One of the most critical skills a workplace leader needs is to know how to leverage the strengths of his or her team. It’s just not possible for one person to manage an entire workforce and workplace on his or her own. You must recognize that each member of your team has a different set of skills that can be used to contribute to the employee experience. Give them the freedom to use those skills.
“If a man does not keep pace with his companions, perhaps it is because he hears a different drummer. Let him step to the music which he hears, however measured or far away.”
– Henry David Thoreau, American Essayist
Whether your workforce totals 50 or 500, each employee will have his or her own personal approach to their tasks. The key to a positive employee experience is to treat every person like the individual he or she is. In other words, adjust your communication and management styles so they best support each employee’s unique needs.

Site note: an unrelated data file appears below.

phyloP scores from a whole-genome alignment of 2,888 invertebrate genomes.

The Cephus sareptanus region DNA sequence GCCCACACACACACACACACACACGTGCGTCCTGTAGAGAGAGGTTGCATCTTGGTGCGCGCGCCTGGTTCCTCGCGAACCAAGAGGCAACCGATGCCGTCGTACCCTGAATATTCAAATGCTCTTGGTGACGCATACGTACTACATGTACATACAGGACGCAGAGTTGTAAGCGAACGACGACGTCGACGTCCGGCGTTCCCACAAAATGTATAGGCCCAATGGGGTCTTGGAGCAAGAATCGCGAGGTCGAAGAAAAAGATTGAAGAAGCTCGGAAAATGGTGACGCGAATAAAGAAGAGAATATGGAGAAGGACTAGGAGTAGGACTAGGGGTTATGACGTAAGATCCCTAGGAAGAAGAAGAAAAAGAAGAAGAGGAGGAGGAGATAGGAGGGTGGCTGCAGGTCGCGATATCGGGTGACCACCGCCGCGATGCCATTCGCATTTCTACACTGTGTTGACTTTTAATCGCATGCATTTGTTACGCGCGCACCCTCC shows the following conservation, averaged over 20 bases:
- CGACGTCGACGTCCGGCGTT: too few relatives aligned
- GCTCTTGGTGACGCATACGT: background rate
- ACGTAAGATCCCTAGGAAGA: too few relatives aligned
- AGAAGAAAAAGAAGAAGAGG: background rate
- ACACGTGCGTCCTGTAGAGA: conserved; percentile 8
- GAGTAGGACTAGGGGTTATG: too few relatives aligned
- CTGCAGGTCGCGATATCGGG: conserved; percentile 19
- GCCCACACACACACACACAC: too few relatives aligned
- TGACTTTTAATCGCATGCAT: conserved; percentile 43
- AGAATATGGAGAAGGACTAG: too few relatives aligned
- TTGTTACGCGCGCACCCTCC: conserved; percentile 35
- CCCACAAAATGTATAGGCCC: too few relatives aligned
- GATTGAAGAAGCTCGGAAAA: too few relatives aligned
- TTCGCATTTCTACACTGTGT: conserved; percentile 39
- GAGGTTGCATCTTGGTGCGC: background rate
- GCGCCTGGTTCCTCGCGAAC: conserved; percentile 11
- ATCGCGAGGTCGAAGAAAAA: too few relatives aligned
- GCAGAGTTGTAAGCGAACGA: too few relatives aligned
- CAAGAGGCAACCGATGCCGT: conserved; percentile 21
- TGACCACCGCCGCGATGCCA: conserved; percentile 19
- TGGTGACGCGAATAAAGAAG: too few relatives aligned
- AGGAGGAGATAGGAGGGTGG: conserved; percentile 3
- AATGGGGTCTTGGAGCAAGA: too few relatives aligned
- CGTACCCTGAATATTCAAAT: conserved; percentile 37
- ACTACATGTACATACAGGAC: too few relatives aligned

“Deal with it before it happens. Set things in order before there is confusion.”
– Lao Tzu, Chinese Philosopher and Writer
Many aspects of the workplace leader’s role revolve around solving unexpected issues. But the ability to proactively address potential problems is a necessary skill, too. It is much easier to manage issues that can affect the employee experience before employees even know the issue exists.
“The distance is nothing; it is only the first step that is difficult.”
– Marie Anne de Vichy-Chamrond, 18th Century French Writer
Making any changes in the workplace can be challenging. You may encounter resistance from the executive team and even employees themselves. But the longer you wait to implement those changes, the tougher it will be. Understand and acknowledge the obstacles you’ll encounter, have a plan to overcome them and then take the leap.
These quotes are just a few of my favorites when I need a dose of inspiration. What are yours?